6. But now (at the present time), we [= Israel] are (or: were instantly) rendered inactive (brought down to living without labor, released from employment, made unproductive; discharged) away from the Law (= the Torah; [some MSS add: of Death]), dying within that in which we were constantly being held down (held in possession and detained), so that it is [for] us to be habitually performing as slaves within newness of spirit (a newness pertaining to spirit and has its source in the Breath-effect; freshness and new quality of attitude) and not in oldness (obsoleteness; outdatedness) of letter (or: not in outwornness of what is written).
Notice what God was going to do to this “one” through the death of Christ: “might render useless (or: deactivate; idle-down; discard).” It had been of use, in its time, age and arrangement, but now no longer. The Law has been rendered useless and is deactivated and discarded.
2) “and would set them free (or: could fully change and transform these; or: should move them away to another [situation; existence]): as many as were through all of life held within slavery by fear of death (or: in fear, from death: or: with fear, which is death)!” By means of His death we can now shout with the prophet,
“Where, O Death, [is] your victory (or: overcoming)? Where, O Death, [is] your stinger (sharp point; sting; goad; spur)?” [Hos. 13:14; 1 Cor. 15:55]
Or, as Paul said in Gal. 5:1, “For this freedom, Christ immediately set us free (or: [The] Anointed One at once frees us in, to, for and with freedom)!”
Or, as Paul exclaimed in 2 Cor. 5:17, “… [there is] a new creation (or: [it is] a framing and founding of a different kind; [he or she is] an act of creation having a fresh character and a new quality): the original things (the beginning [situations]; the archaic and primitive [arrangements]) passed by (or: went to the side). Consider! New things have come into existence (have been birthed; or: It has become new things; or: He has been birthed and now exists being ones of a different kind, character and quality)!” [note: cf Rev. 21:5]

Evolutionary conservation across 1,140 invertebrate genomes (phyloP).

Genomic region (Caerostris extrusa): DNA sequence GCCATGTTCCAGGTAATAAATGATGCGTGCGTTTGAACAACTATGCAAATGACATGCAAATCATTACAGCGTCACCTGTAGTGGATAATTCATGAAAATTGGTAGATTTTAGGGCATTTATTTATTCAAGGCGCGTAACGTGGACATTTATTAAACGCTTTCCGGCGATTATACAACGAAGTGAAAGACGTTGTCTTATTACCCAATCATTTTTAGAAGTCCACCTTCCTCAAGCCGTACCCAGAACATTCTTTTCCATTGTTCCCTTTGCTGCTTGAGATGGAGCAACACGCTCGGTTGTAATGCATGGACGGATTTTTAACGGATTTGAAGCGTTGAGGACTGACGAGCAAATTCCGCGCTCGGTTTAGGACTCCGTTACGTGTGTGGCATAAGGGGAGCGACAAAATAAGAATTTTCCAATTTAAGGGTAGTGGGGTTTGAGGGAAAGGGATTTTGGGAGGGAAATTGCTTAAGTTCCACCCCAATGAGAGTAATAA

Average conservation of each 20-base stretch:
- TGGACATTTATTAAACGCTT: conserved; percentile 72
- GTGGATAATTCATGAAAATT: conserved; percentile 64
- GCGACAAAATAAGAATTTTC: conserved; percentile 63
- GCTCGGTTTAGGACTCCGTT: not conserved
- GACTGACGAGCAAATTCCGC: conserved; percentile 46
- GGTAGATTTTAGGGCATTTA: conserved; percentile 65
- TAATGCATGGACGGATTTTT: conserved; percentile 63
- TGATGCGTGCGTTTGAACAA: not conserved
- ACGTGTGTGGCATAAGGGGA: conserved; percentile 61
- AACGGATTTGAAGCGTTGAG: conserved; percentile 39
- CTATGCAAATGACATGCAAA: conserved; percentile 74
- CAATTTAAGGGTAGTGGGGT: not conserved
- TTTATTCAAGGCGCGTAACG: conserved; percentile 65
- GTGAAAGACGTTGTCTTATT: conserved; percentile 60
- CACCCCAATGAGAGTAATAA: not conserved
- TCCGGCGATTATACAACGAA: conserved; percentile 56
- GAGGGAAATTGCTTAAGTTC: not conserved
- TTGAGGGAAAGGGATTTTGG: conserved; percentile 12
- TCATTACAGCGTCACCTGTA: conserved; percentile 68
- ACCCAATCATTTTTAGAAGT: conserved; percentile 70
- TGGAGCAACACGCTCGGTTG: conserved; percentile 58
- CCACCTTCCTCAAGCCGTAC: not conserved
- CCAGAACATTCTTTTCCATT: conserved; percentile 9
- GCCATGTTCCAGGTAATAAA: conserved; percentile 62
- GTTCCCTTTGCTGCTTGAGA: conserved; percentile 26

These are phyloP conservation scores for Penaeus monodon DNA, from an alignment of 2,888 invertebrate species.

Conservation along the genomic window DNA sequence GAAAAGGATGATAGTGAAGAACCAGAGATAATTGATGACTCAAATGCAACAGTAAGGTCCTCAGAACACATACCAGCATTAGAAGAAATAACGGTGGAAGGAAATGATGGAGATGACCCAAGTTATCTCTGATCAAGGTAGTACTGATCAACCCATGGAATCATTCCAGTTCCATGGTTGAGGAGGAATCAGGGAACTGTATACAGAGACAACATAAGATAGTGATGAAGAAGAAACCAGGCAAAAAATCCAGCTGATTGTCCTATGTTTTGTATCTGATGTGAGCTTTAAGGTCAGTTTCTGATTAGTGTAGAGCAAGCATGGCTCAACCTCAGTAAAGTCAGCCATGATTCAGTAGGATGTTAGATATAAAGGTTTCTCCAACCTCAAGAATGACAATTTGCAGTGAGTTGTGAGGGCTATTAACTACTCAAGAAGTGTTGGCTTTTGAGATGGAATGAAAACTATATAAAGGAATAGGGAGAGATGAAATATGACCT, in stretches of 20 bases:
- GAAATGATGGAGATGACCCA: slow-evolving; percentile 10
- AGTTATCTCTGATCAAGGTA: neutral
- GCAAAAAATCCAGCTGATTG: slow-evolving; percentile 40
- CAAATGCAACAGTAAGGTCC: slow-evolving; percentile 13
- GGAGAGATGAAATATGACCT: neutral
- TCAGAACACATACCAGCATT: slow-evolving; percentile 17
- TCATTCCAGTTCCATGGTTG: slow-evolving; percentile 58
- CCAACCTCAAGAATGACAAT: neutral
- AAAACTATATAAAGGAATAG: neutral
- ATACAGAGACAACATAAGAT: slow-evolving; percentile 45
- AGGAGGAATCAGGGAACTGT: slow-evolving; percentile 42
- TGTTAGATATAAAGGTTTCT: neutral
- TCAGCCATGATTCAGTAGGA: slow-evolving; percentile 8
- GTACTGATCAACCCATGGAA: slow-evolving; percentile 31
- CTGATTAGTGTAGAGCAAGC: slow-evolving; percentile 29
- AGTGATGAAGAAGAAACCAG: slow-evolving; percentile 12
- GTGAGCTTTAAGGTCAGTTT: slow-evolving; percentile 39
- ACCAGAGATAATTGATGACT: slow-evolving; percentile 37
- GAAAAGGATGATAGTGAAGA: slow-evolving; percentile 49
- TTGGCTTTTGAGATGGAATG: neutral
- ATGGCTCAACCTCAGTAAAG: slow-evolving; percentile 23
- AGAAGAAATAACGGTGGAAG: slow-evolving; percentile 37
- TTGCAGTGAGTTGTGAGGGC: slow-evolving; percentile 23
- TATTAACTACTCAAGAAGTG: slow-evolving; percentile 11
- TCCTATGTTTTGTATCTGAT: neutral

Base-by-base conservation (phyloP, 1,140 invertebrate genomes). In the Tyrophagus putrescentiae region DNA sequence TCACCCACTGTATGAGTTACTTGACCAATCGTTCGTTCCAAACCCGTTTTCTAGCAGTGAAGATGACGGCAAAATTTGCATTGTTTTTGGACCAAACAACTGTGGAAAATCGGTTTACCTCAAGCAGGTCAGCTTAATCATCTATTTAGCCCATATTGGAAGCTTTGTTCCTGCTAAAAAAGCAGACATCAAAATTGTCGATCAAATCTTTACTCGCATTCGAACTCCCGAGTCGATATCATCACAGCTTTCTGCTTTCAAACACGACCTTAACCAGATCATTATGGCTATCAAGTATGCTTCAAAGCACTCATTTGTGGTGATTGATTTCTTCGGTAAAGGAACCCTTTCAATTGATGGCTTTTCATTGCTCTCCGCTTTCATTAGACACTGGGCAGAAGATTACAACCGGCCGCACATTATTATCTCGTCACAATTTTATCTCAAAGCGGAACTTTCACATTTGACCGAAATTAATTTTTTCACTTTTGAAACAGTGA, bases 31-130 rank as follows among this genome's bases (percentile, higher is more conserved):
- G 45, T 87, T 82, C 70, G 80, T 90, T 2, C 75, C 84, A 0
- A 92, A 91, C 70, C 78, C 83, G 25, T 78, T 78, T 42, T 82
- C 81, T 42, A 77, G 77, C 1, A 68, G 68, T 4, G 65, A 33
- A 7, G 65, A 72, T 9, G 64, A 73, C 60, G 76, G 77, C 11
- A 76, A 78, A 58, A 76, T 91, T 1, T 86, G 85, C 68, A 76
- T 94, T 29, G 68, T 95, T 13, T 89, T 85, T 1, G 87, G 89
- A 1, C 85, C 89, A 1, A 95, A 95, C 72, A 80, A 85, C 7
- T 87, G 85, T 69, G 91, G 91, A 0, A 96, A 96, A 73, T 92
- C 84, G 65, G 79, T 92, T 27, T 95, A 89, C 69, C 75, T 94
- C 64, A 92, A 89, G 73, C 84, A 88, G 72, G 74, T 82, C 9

Let us unpack the optional renderings in vs. 15. The verb of the first clause is ap-allasso. The meaning of the main verb is often given as: to change or to transform. In the first parenthetical translation I rendered ap- as an intensifier, thus, we have “fully change and transform.” We find this concept presented to us by Paul in 2 Cor. 5:19 where he uses the same main verb with a different preposition prefixed to it, kat-allasso,
“as that God was existing within Christ (God was and continued being in union with [the] Anointed One) progressively and completely transforming [the] aggregate of humanity (or: world) to be other [than it is].”
This is the root of a person being “set free” from their fears. This is deliverance and salvation.
Looking at this compound verb from the core meaning of the preposition apo, we have the idea of movement “away from.” The root idea of allasso is “other; another,” so the resulting meaning would then be, “move away to another [situation; existence; etc.].” We find this concept painted for us in Col. 1:13, “He … changes [our] position (or: transported [us], thus, giving [us] a change of standing, and transferred [us]) into the midst of the kingdom and reign of the Son of His love.” This is rescue.
The last phrase of vs. 15 is made up of the word fear in the dative case, and death in the genitive. The bold rendering renders fear as instrumental, and death as the object of the fear. The next option presents fear as the location (in) or sphere, and death as the source of the fear. The last option offers us fear as an associate of slavery, and then defines this fear as being death. Each picture makes sense, and each offers us another glimpse into the predicament of humanity before the advent of our Savior.
THE APOSTASY [Jonathan Mitchell] 1